Display Settings:


Send to:

Choose Destination
See comment in PubMed Commons below
Int J Cardiol. 1997 Jul 25;60(2):121-31.

Abnormal passive head-up tilt test in subjects with symptoms of anxiety power spectral analysis study of heart rate and blood pressure.

Author information

  • 1I Clinica Medica, Policlinico Umberto I, Universit√† La Sapienza, Rome,Italy.


Previous reports that subjects with anxiety symptoms are at higher risk of sudden death may imply that anxiety induces stable sympathetic hyperactivity. To address this subject, in persons with and without anxiety symptoms, we evaluated autonomic nervous system activity by power spectral analysis of heart-rate and arterial-pressure variability at baseline (rest) and after sympathetic stress (tilt). The 117 subjects selected (56 men and 61 women, age range 23-87 years) were subdivided by questionnaire into three groups: 49 subjects (mean age 55.8+/-2.8 years) had no anxiety symptoms; 36 (mean age 56.8+/-3.6 years) had one anxiety symptom; and 32 (mean age 55.0+/-2.9 years) had two or more anxiety symptoms. Power spectral analysis recognizes three main components: high frequency (HF), chiefly reflecting vagal efferent activity; low frequency (LF), reflecting sympathetic activity; and very-low-frequency (VLF). The ratio of low- to high-frequency powers (LF:HF) of heart rate variability provides a measure of sympathovagal balance. Power spectral analysis showed that subjects with two or more anxiety symptoms had significantly lower resting values for all power spectral components of heart rate variability: total power (TP), VLF, LF, and HF than did symptomless controls (P<0.05). The highest anxiety-score groups also had a higher baseline LF:HF than the other two groups (P<0.05). Their resting LF:HF ratio correlated positively with anxiety symptom scores (r=0.72, P<0.0001). Tilt induced opposite results: the highest anxiety-score groups had a significantly lower LF:HF ratio; the ratio correlated inversely with their anxiety scores (r=-0.69; P<0.0001). Recordings of resting systolic arterial pressure variability showed that the group with two or more anxiety symptoms had significantly higher LF power (P<0.05) than symptomless controls. Our findings suggest that persons with high anxiety scores have baseline cardiac sympathetic hyperactivity. They also have low heart-rate variability, possibly explaining their susceptibility to sudden cardiac death.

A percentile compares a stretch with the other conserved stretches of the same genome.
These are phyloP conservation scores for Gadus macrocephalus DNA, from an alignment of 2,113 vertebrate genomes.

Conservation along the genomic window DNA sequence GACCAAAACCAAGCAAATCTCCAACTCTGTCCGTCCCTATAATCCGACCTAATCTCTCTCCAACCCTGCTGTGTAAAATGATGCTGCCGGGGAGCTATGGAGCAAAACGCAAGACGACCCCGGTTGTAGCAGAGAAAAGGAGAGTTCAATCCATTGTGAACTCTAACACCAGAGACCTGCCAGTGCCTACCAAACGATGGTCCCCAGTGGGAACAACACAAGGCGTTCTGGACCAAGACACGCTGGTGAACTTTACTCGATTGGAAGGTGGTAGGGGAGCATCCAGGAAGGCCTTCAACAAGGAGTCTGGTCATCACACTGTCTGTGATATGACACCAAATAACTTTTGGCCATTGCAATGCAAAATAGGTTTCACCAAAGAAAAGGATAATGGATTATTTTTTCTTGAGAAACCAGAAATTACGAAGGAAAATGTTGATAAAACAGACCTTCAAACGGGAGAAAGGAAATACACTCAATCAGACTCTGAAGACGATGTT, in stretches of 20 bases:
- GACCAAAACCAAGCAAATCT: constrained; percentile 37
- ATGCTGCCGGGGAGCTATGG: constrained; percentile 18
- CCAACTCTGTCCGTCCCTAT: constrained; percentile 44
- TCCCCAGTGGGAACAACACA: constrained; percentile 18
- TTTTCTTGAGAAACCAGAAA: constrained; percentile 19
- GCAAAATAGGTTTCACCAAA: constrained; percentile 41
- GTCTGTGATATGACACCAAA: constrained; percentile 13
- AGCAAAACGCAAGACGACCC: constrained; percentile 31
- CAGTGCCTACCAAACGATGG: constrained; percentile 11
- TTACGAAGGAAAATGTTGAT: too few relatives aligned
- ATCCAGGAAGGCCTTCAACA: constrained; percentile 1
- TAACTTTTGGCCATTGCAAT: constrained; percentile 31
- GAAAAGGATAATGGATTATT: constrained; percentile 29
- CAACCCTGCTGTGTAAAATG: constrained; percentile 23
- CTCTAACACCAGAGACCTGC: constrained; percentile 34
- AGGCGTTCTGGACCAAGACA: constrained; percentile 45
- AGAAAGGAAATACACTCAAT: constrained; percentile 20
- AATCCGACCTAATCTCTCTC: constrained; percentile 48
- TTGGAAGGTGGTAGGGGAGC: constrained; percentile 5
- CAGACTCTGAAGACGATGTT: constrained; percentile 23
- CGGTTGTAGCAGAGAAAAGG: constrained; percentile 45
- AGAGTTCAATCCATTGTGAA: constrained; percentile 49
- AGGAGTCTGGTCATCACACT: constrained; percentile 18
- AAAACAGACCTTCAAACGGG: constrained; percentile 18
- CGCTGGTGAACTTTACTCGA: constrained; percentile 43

[PubMed - indexed for MEDLINE]
PubMed Commons home

PubMed Commons

How to join PubMed Commons

    Supplemental Content

    Full text links

    Icon for Elsevier Science
    Loading ...
    Write to the Help Desk